Generally, this document allows one to leave their property to their next of kin upon their
death. It also allows one leave instructions as to their wishes on who will be guardian of
their minor children (with court approval). It is a good idea for people with even minimal
assets to have a will prepared, as otherwise their property will be distributed pursuant to
an “intestate probate” process with guidelines set by the state on who will inherit your
property. Additionally, other decisions such as who will be guardian of your children
will be left to parties appointed by the court. Wills are fairly inexpensive to draft, but
upon your death your executor/executrix will need to set up a probate through the probate
court to carry out your wishes in your will.
This document allows you to leave your property to your next of kin, and avoid probate.
There are many advantages to setting up a living trust to accomplish your wishes upon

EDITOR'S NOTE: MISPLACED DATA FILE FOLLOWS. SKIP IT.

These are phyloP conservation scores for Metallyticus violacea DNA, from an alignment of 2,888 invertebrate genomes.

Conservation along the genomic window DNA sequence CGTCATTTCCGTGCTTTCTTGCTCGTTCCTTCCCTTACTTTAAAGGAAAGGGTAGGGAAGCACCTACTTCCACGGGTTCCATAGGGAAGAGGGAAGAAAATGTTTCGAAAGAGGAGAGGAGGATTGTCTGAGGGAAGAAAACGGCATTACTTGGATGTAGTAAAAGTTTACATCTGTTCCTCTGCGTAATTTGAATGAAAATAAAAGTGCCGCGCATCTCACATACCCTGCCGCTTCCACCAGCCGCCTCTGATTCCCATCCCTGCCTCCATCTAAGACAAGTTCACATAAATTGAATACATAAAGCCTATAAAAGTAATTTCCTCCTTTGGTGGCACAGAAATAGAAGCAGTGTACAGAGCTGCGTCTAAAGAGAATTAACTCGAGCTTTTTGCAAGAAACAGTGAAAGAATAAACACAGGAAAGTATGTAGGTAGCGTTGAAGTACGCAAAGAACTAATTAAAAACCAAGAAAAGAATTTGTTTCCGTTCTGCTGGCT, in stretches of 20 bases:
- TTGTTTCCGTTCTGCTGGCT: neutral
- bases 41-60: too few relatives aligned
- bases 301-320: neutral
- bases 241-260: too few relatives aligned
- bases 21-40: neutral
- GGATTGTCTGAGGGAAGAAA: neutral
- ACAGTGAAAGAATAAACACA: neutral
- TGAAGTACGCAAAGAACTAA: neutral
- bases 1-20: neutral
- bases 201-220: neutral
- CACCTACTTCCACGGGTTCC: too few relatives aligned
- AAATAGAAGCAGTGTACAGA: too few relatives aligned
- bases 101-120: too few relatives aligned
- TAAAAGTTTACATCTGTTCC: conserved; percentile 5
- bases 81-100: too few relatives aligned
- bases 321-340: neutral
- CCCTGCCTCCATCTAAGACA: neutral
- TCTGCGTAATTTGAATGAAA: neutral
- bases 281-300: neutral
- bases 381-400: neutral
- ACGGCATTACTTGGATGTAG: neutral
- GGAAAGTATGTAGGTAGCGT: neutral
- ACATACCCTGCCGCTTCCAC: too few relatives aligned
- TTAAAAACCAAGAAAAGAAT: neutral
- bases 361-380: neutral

your death. If you have a house, and savings you may want to consider a living trust.
Although a living trust will be more costly to draft the document, it will save your heirs
by avoiding the probate process. The living trust allows you to avoid the probate process,
in most cases. It is especially useful for individuals or married couples that own real
property in two different states. There are a number of other benefits of a living will that
can be gone over in office.
This document allows you to appoint another person to make emergency health care decisions on your behalf if you become incapacitated. It is an essential component of one’s estate plan and is a necessary document to complete when doing a Will or Living Trust.
This document allows you to appoint another person to make emergency financial
transactions on your behalf if you become incapacitated. This power of attorney can be
used for basic financial transactions when you become incapacitated, or die. Larger
financial transactions will require a court order, or another basis to complete. This also is
an essential component of one’s estate plan, and is a necessary document to complete
when doing a Will or Living Trust.